A Pearl ... for the Brokenhearted 13
"Jesus called to him the mild
And said this realm no wight might win
Unless he came right as a child,
Else never more he'd come therein.
Harmless, true, and undefiled,
No fleck or flaw of soiling sin--
When such knock at the domicile,
Quick for them the gate's unpinned.
There's the bliss that cannot end,
Which the jeweler sought throughout the world,
Sold all his goods, both wool and linen,
To buy himself the flawless pearl.
You will notice that the opening catch line of this stanza fails to catch up the link word, "right." That was the poet's slip-up, not mine-although he obviously knew his salvation would be by grace and not by "right" (whether one he earned or one he missed).
With this stanza a transition is made from the topic of salvation by grace to Jesus' parable about the pearl of great price--thought, truth to tell, I had never before understood that the "all his goods" the merchant sold consisted of wool land linen; but it makes sense. The poet takes the opportunity to return to a theme that he had touched upon earlier, namely that one's highest value should be a pure and innocent relationship to Jesus Christ.
"This matchless pearl, when bought, is dear--
The Jeweler giving all his good.
'Tis like the realm of heaven clear--
So saith the Father of field and flood--
For it is spotless, clean, and clear,
Endlessly round and blithe of mode,
And common to all who righteous were.
Lo, it upon my breast has stood!
My Lord the Lamb who shed his blood
In token of peace did it confer.
Forsake the witless world thou should.
And buy thyself a flawless pearl."
"O flawless pearl in pearls pure,
Who beareth," quod I, "the pearl of price,
He who formed thy fair figure,
Who wrought thy weeds, he was full wise.
Thy beauty came ne'er of nature;
Pygmalion ne'er painted thy visage;
Nor did Aristotle's literature
Describe by kind such properties.
Thy color passes the fleur-de-lis;
Thine angel-manner's so courteous--
Brief me, bright one: what kind of office
Beareth the pearl that's so flawless?"
"My matchless lamb with whom none compete,"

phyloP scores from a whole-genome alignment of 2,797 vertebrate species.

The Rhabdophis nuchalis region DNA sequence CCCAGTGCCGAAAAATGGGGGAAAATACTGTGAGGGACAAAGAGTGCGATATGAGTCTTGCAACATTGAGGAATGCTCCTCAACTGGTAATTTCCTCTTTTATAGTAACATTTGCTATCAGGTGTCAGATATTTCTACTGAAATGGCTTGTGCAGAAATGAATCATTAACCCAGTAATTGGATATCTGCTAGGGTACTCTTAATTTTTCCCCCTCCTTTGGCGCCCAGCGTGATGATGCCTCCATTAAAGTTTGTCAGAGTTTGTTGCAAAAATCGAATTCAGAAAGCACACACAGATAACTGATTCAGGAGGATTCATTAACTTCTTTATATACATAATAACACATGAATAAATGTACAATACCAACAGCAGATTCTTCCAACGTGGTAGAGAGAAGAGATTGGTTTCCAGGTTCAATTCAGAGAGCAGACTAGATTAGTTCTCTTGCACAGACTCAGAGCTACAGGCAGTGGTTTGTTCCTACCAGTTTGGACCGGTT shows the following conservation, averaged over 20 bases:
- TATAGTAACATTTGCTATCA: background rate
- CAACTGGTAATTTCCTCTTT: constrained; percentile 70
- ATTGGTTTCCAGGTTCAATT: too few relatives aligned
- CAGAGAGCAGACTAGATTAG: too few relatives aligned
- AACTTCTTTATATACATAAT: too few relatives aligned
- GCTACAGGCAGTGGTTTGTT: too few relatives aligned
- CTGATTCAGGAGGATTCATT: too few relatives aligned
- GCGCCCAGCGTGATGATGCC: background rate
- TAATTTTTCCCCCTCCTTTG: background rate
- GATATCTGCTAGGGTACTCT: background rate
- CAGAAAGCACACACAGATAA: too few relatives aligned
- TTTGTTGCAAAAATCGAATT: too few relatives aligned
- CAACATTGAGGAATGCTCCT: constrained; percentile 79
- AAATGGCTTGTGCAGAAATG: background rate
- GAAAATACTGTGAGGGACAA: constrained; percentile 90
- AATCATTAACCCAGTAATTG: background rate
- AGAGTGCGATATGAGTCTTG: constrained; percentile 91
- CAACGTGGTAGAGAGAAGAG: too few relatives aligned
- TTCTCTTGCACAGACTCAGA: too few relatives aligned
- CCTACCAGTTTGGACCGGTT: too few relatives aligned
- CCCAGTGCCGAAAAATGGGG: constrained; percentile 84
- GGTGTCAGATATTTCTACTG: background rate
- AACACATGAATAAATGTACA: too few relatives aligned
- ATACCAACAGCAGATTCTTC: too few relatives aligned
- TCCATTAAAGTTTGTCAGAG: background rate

Quod she, "my dearest destiny,
Chase me to make his, through hardly meet
That union earlier seemed to be.
When I went from your world's conceit,
He called me to his felicity,
'Come here to me, my lover sweet,
For mote nor spot there's none in thee.'
He gave me might and yet beauty;
In his blood my wardrobe white he furled
And crowned me, clean in virginity,
And plied me with his flawless pearls."
"Why, flawless bride, who bright doth flame,
Who royalty hath so rich and rife,
What kind of being must be that lamb
That he would thee wed fro his wife?
O'er others all so high dost thou climb
To lead, with him, such ladylike life,
While more comely women under comb
For Christ have lived amongst much strife.
And thou these dears away didst drive
And thru that marriage all others depress--
Thyself alone, so staunch and stiff,
A matchless maid and thus flawless!"
The poor jeweler, he just cannot get through his head an understanding of the divine commonality of honor in the community of grace. For him--as for us--you simply do not have honor except in contrast to the lesser status of others. Yet, surely, this divine commonality lies at the very heart of what Christian comfort is all about.
From this point on, the poem will be largely governed by imagery from the Apocalypse, or what we commonly know as the book of Revelation. And I am of the opinion that the poet displays a surprisingly uncommon understanding of that book. His is a very positive, Christocentric interpretation--as over against the usual emphases on punishment, fear, judgment, monstrosity, and crystal ball calendarizing.